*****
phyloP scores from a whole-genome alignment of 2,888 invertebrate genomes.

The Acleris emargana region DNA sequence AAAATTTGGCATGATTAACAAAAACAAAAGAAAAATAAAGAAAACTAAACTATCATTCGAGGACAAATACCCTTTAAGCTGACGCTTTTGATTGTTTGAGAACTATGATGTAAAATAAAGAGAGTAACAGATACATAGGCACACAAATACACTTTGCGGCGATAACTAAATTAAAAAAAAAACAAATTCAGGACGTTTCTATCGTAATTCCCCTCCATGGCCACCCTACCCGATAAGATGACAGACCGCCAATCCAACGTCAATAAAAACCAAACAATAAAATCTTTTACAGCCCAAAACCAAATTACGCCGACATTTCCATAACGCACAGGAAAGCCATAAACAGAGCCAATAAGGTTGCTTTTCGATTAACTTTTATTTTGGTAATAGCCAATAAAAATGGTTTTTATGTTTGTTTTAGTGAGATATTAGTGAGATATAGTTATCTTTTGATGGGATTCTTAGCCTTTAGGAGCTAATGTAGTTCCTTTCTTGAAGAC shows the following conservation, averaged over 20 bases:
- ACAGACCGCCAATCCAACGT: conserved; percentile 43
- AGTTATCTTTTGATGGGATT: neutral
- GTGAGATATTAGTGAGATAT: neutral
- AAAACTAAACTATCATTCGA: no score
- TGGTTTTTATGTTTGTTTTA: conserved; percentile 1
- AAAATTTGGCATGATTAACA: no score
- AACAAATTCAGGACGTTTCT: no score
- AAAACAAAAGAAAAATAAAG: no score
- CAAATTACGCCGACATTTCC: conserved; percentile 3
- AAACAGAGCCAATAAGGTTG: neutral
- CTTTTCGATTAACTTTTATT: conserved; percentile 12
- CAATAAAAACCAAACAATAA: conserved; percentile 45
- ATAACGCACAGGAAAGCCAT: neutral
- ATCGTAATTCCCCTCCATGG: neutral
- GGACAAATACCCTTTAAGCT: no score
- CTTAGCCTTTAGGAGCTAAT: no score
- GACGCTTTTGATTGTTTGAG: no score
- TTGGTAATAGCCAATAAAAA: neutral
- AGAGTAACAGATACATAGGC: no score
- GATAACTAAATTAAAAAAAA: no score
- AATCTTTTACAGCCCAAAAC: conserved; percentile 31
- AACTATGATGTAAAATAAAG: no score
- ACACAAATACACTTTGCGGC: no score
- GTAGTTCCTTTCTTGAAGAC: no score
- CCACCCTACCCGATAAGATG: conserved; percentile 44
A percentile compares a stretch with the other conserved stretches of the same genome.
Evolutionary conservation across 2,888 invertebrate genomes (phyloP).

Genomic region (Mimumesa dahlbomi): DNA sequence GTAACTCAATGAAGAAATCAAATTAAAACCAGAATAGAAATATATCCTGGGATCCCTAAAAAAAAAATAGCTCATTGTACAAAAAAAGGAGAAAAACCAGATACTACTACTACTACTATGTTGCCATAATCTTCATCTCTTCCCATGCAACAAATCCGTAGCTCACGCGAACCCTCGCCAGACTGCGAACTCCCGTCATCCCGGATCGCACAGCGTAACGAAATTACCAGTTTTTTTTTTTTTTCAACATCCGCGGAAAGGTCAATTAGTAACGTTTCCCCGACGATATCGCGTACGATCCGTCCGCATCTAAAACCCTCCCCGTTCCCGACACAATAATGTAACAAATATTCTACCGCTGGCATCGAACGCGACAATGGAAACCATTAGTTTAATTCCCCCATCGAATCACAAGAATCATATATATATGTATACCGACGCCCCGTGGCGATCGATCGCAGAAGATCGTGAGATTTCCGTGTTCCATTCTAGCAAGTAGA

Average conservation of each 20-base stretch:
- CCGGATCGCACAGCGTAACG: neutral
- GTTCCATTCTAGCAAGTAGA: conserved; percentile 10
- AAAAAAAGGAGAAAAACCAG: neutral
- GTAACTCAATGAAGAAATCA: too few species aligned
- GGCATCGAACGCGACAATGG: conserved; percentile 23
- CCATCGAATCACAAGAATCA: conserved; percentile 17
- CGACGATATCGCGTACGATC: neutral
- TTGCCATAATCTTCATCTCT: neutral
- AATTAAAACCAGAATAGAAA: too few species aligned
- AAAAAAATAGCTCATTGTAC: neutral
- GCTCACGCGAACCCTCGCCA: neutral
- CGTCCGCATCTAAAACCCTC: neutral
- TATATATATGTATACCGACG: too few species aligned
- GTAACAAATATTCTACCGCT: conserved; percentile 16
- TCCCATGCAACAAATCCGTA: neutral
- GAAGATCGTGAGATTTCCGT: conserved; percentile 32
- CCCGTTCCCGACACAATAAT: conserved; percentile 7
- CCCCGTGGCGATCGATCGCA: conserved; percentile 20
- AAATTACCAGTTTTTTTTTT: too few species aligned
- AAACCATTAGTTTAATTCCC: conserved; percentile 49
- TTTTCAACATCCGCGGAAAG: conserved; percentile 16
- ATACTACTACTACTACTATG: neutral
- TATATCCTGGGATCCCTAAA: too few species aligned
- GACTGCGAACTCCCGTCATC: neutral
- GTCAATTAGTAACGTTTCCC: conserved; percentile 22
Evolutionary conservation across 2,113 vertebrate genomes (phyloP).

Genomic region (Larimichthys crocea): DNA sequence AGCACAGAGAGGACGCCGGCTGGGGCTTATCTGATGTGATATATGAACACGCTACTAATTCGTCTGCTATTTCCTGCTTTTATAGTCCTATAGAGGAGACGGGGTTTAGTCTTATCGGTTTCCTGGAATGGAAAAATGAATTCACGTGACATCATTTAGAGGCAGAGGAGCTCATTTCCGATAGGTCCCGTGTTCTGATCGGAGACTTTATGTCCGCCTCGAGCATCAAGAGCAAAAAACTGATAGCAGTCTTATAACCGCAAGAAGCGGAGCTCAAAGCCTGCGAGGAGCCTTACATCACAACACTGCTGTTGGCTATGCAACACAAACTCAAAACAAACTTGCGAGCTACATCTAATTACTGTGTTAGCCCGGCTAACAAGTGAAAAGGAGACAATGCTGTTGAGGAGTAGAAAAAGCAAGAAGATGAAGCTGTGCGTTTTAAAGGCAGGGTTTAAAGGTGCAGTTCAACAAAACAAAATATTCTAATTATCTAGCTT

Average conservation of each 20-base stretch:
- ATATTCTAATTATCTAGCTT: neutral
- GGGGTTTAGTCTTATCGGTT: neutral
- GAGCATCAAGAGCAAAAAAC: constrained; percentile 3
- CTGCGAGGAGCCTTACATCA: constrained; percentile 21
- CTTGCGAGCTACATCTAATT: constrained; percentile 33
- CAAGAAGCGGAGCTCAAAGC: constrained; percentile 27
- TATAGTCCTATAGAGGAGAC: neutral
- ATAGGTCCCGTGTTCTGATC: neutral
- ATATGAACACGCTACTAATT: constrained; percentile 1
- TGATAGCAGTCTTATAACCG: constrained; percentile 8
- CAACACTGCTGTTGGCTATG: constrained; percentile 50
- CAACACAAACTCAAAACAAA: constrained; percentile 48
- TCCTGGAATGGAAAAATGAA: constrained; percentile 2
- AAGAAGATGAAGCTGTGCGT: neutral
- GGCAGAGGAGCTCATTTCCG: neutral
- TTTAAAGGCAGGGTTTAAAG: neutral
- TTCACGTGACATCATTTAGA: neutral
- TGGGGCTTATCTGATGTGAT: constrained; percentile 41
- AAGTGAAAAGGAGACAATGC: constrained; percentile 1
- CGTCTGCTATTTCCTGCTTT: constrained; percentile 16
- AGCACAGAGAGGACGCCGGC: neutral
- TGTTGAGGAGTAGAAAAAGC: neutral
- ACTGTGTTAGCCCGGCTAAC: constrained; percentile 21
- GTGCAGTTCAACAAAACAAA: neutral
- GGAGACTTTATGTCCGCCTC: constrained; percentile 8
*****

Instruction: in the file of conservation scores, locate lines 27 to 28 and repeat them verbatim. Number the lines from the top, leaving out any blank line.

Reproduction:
- CCACCCTACCCGATAAGATG: conserved; percentile 44
A percentile compares a stretch with the other conserved stretches of the same genome.